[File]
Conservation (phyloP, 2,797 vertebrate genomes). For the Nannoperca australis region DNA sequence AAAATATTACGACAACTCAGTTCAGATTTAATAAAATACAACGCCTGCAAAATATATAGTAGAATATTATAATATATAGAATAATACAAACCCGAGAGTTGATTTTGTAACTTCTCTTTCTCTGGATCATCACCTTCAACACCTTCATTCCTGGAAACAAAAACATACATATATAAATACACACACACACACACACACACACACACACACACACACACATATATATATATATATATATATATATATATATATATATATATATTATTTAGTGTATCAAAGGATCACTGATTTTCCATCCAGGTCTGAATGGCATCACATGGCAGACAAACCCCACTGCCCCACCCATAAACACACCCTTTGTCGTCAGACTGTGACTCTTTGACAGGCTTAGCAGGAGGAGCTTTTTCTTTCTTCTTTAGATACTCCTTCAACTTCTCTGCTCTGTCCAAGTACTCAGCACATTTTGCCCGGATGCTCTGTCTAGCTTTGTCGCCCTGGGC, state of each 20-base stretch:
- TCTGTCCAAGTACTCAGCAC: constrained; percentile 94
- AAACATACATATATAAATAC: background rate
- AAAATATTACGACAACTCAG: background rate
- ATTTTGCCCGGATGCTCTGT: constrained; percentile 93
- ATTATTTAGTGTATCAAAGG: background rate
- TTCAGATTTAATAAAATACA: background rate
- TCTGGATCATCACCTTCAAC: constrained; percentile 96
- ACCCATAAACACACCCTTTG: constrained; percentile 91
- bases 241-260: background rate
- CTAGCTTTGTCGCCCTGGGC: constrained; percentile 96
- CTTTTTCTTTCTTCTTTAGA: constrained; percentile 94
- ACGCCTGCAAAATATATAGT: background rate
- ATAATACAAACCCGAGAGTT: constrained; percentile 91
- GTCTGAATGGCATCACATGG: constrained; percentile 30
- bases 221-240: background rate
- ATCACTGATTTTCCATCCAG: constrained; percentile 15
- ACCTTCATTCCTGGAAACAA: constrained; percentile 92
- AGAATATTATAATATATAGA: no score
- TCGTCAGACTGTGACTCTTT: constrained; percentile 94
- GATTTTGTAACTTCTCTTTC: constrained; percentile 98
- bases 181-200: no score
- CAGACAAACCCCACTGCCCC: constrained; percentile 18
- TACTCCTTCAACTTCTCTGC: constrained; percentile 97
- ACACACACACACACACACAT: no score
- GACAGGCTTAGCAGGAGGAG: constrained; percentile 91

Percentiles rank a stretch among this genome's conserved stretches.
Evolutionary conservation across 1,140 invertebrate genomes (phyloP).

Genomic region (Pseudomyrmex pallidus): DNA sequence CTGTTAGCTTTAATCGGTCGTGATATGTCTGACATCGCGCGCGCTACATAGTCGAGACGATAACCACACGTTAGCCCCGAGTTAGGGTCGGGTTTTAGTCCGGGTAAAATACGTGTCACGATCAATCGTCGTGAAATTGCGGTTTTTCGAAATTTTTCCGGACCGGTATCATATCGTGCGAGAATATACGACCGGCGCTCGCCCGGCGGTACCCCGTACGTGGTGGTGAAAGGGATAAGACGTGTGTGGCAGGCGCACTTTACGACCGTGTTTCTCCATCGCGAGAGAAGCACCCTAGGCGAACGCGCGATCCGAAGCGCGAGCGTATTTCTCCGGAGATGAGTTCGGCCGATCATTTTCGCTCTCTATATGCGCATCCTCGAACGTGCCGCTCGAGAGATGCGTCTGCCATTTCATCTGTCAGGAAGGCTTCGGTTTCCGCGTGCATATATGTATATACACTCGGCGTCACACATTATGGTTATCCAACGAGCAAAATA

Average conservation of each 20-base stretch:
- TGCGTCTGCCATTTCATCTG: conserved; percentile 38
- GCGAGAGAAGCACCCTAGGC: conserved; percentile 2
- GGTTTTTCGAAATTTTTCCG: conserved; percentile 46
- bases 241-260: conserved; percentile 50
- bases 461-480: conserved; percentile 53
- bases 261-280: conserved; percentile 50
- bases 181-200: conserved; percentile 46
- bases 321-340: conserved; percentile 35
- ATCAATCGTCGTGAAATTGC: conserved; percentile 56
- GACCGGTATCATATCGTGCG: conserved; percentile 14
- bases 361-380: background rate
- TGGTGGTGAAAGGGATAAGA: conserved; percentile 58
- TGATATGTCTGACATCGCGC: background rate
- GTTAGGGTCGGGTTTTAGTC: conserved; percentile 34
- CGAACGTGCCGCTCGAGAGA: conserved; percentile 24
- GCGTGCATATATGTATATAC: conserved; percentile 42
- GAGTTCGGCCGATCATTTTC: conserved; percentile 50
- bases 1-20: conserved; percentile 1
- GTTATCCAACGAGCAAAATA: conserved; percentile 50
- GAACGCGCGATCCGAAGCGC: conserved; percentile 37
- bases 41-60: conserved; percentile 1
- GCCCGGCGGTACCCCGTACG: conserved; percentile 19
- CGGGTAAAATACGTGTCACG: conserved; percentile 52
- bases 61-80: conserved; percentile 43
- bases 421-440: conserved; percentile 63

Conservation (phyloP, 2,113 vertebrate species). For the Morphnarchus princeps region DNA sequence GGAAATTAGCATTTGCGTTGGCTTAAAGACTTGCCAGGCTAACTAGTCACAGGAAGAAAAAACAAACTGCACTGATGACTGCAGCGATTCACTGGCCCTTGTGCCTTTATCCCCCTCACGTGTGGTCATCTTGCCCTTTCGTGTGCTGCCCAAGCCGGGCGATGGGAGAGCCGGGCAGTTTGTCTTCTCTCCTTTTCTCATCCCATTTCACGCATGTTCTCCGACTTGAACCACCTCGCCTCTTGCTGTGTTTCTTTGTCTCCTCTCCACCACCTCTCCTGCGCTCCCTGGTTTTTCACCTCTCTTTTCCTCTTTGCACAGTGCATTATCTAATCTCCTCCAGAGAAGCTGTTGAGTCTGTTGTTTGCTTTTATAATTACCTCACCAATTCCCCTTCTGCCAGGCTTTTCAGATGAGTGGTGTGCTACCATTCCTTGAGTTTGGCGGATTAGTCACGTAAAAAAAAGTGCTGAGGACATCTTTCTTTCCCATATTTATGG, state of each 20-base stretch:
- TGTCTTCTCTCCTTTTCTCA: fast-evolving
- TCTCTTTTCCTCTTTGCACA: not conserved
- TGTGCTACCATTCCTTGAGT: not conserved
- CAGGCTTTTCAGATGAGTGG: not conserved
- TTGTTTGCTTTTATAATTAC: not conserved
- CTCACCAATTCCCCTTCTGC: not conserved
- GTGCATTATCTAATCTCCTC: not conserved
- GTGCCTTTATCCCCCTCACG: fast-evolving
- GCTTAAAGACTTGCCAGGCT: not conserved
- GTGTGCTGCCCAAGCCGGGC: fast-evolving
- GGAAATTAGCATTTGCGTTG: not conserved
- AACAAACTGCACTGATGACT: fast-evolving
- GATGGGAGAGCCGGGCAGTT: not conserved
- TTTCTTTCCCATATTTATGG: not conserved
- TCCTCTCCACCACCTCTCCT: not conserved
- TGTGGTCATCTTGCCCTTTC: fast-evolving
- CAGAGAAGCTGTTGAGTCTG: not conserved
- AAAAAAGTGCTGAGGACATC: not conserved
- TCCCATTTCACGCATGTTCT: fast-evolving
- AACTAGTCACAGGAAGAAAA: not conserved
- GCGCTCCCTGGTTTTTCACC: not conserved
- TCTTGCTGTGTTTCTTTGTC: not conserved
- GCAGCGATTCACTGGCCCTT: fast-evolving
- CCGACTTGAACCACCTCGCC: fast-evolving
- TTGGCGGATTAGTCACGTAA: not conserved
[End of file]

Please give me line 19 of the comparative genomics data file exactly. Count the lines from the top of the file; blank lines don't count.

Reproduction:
- AGAATATTATAATATATAGA: no score